11Ultimate GoalUniversity communication and information transmitted electronically or digitally is made accessible.Various forms of communication via electronic and information technology include:WebsitesCourse and Instructional Materials (Word documents, PDF documents, Power Point presentations, videos, podcasts, etc.)Courseware, Software, and other Classroom TechnologiesContent Management SystemsSearch EnginesDatabasesRegistration and GradesFinancial and Human Resource Management SystemsTelecommunicationsEmerging Technologies
12CSU Approach Guidelines Universal Design For Learning Strategy Training for any and all individuals who create and work with websites and digital information, including facultyResources on accessibility at CSU websiteStronger directive on its wayMarla to WebsiteHighlight faculty and staff resourcesHighlight benefits of UDL for all students – searchable, ease of navigation, can be used on a variety of devices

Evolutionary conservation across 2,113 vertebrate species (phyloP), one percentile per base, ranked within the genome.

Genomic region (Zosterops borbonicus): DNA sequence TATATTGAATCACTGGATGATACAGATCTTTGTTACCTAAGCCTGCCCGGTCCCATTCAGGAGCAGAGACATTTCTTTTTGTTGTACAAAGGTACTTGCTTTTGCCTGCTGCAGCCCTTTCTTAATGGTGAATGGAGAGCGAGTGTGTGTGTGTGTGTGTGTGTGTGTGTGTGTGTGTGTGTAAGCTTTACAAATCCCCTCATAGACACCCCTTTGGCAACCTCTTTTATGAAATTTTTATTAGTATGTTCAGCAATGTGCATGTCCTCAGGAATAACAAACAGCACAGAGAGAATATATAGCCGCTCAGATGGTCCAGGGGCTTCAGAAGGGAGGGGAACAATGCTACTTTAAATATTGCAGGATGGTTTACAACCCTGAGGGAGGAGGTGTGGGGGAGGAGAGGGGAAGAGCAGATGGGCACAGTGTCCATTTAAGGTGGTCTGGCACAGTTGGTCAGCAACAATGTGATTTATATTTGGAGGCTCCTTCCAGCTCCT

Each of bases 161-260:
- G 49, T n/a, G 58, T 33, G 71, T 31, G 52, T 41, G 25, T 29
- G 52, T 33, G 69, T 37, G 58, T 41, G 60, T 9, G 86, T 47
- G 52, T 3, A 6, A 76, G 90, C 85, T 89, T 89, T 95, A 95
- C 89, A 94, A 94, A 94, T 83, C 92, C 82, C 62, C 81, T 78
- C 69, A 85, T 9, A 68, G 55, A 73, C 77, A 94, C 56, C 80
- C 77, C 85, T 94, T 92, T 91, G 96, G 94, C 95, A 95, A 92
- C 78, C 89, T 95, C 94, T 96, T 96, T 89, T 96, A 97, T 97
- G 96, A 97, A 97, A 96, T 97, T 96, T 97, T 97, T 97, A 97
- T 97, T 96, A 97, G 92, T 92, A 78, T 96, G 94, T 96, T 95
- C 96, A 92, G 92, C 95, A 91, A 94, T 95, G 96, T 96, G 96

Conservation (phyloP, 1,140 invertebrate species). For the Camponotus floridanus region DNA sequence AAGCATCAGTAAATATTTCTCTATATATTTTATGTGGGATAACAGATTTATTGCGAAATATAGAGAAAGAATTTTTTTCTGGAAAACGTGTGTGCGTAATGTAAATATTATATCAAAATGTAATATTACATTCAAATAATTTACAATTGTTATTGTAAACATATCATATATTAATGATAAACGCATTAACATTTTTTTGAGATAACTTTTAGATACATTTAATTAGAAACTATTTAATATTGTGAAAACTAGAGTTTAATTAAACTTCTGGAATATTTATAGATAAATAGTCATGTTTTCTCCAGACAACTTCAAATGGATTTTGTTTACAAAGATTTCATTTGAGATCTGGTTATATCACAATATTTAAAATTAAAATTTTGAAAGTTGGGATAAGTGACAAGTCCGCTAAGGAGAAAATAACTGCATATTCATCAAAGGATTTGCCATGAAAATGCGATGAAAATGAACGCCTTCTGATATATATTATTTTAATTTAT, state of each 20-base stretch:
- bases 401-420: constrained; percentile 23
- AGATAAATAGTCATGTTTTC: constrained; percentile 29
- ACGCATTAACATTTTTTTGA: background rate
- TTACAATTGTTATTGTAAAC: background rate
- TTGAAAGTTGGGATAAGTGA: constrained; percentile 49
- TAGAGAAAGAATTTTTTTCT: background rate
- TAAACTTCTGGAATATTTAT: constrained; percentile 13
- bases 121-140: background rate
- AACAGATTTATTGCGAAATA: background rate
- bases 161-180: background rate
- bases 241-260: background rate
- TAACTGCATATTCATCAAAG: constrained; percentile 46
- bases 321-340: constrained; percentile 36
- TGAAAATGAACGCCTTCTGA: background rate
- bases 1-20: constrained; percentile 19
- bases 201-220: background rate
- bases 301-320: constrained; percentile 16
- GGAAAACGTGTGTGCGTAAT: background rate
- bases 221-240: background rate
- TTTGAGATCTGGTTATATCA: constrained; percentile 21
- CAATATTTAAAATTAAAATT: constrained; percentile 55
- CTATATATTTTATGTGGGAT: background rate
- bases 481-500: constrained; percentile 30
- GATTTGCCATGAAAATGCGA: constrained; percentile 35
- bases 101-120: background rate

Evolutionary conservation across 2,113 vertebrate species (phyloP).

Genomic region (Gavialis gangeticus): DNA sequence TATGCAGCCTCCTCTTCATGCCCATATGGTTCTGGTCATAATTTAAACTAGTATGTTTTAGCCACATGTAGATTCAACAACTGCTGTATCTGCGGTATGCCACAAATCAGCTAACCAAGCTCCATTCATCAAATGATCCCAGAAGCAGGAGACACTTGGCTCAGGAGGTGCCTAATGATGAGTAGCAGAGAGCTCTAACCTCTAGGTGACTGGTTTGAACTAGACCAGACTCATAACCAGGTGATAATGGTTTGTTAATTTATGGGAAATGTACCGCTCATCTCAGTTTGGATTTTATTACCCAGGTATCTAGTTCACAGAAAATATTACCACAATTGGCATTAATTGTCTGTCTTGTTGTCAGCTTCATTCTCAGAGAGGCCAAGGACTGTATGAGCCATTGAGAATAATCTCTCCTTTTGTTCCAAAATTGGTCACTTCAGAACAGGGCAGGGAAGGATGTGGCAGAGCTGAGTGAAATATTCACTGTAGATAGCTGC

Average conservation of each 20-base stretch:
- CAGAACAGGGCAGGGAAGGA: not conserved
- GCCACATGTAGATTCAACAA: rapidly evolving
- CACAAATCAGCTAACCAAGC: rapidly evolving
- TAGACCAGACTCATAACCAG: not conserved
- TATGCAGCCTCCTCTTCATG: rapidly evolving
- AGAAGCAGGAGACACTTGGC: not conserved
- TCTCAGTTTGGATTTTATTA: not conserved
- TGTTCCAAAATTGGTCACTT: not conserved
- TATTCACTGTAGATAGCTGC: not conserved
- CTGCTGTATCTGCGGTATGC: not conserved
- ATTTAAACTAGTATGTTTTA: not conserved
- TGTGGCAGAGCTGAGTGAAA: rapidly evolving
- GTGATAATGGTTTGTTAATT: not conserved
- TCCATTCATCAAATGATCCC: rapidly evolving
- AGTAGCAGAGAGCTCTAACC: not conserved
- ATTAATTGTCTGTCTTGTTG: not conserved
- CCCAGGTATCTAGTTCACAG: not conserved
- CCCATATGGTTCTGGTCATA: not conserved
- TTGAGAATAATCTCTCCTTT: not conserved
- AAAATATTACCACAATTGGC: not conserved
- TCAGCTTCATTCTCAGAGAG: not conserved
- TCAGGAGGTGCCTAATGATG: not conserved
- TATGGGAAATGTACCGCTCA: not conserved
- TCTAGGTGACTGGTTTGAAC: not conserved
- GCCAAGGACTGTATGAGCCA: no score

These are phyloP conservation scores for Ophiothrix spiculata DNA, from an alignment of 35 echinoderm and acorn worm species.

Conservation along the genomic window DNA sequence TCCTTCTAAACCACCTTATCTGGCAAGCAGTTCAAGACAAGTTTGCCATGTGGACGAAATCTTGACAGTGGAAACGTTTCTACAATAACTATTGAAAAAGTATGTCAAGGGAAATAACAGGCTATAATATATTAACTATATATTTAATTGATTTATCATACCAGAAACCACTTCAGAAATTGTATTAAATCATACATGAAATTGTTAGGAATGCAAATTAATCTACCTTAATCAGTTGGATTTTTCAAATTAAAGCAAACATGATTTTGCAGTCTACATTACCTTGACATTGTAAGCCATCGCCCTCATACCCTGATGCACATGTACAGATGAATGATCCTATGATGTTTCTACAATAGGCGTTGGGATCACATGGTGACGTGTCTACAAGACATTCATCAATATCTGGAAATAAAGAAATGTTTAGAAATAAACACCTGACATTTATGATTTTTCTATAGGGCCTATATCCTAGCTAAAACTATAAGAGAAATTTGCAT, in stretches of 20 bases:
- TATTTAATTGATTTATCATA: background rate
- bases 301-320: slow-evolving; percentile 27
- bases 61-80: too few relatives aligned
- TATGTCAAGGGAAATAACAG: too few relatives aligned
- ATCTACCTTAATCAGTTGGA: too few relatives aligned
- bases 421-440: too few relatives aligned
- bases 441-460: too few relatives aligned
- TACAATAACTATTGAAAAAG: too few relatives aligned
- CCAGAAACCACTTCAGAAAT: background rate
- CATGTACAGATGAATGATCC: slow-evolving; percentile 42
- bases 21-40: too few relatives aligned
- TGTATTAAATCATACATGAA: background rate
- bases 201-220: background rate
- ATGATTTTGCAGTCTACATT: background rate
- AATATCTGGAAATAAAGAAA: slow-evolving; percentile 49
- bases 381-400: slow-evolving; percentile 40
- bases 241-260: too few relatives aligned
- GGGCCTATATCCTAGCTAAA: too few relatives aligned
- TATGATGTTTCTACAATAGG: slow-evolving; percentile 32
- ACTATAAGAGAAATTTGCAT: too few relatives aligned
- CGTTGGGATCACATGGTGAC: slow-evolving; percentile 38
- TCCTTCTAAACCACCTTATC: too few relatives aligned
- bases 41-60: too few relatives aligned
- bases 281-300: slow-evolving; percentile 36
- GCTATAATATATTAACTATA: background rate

13Universal DesignUniversal design is the design of products and environments to be usable by all people, to the greatest extent possible, without the need for adaptation or specialized design.–Ron Mace, UD InstituteUDL is the same concept for electronic accessibility
14So What Exactly is Accessibility? Assistive Technology is a bridge between electronic information and students.Any kind of software that provides alternate ways of accessing electronic information.Text-to-SpeechVoice RecognitionLiteracy Support SoftwareScreen Reader SoftwareCan technology interact with the electronic content?Not Automatically!Content must be designed to interact well with technology.This is accessibility.
15Top Tips for Electronic Accessibility Make Scanned PDFs “Searchable”Use Headings & Styles to Create StructureProvide Descriptive Alternate Text for:ImagesLinksGraphsVideo ContentAudio Content (Transcript or Captions)Check Reading Order
16Chris – Non-Apparent Disability ProfileUndeclared major – SophomoreStudent with a diagnosis of Dyslexia and ADDChallenges he experiences in accessing courseworkNote taking – slow and laboriousWritten work – slow with handwriting and typing; loses train of thoughtPrint books and handouts – unable to read efficiently due to dyslexiaPoor quality PDF – small, faint and crowded font is hard to readDifficulty proof-reading his own work; dependent on family members